Reprise: For Side Characters to Live

Originally posted on October 8, 2008, because worlds that obviously revolve around their protagonists are dead boring.

The secondary character exists when you’re not looking at her.

That should be pretty self-explanatory, but it’s easy for people to forget that. In stories, you have characters that for some reason are always there, always available, always cheerfully dropping whatever it is they’re doing (if they’re doing anything, which is debatable) to help out. In games, there are NPCs that only seem to exist when the players are looking at them, and end up being taken for granted because of that.

Really, don’t these people deserve better?

This is particularly problematic for the GM, as oftentimes the NPCs are supposed to have lives and interests of their own, particularly if the emphasis is on a believable world. A lot of it can be blamed on people’s bad habits, from earlier games or from console RPGs. But we can’t blame it all on the players; a lot of the attitude is something that we ourselves can discourage or encourage.

So how do we make our side characters look alive?  Writers, pay attention, this one’s for you too.

One way is to give them distinctive features, things that set them apart from Standard Mook #42. A unique item, perhaps, or something about their appearance. Maybe a mannerism, as long as you don’t overuse it. This is a more minor method, since it mainly creates distinction, not animation—you can tell them apart, sure, but it doesn’t decrease the likelihood that they’ll be seen as alive as much. It’s a bit likelier if the item is in itself a sign of some connection they have in the world around them. You might have the young holy warrior who carries a little rag doll made by a girl she saved on a string around her neck, or the father who carries an old ticket from a play his son acted in in his wallet.

Then there’s agenda. Having one that isn’t perfectly in lockstep with the main characters is an important thing to consider; sure, they might be on the same side, but they might not always agree on how to do it. And they certainly won’t agree on what their particular roles are, particularly if the side character outranks the main character, or if the side thinks the main’s idea is stupid (particularly if the side character is being used as cannon fodder). Now, not all agendas are created equal—if a character is fixated on one of the main characters/PCs to the exclusion of all else, that’s not going to create an image of independence or autonomy. If the agenda’s in parallel but different, yes. If the agenda’s something else entirely, definitely.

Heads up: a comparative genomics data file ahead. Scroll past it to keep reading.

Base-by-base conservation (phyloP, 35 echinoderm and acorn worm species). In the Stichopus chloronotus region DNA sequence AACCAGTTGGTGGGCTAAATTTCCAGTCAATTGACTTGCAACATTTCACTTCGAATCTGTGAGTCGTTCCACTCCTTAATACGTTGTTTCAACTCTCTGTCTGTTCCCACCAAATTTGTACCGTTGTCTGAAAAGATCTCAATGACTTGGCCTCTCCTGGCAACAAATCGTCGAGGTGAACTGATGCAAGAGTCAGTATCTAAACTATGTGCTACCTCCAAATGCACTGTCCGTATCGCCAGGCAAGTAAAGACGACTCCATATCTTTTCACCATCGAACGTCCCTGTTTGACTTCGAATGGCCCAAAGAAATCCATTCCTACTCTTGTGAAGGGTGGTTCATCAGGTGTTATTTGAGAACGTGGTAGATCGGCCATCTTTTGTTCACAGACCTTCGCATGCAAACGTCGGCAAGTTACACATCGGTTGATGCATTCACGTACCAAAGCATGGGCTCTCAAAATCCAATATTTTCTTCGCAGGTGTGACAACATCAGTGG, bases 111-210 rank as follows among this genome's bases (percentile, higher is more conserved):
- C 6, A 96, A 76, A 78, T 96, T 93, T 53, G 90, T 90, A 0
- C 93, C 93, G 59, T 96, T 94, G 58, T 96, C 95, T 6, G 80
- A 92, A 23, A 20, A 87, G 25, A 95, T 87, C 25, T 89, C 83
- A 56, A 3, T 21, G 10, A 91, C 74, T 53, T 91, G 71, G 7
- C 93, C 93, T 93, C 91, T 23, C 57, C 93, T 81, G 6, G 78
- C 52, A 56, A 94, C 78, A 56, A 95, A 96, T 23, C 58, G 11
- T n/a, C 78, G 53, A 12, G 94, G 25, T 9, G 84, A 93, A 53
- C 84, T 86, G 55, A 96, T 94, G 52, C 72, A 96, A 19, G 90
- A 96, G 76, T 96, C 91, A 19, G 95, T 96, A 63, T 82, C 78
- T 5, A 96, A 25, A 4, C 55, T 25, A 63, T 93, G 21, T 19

The biggest way to get this effect, though, is for them to be active. Perhaps it isn’t always easy to talk to them; they might be away at work, having dinner, sleeping, or recuperating from their own fights. Maybe while the other characters are talking to them, they insist on doing something like crafting, research, planning or even paperwork. You can even get this across by the kinds of things they ask of the characters with whom they interact. “If you’re going to go talk to these people, can you let them know that I’m going to be a little late to our meeting tonight?” can go a long way—not only does it establish that the speaker’s doing something, but it implies she’s got a number of mutually conflicting somethings.

A side character who lives is far more interesting than a side character who doesn’t. Perhaps they’ll even tell you something you hadn’t realized yet.

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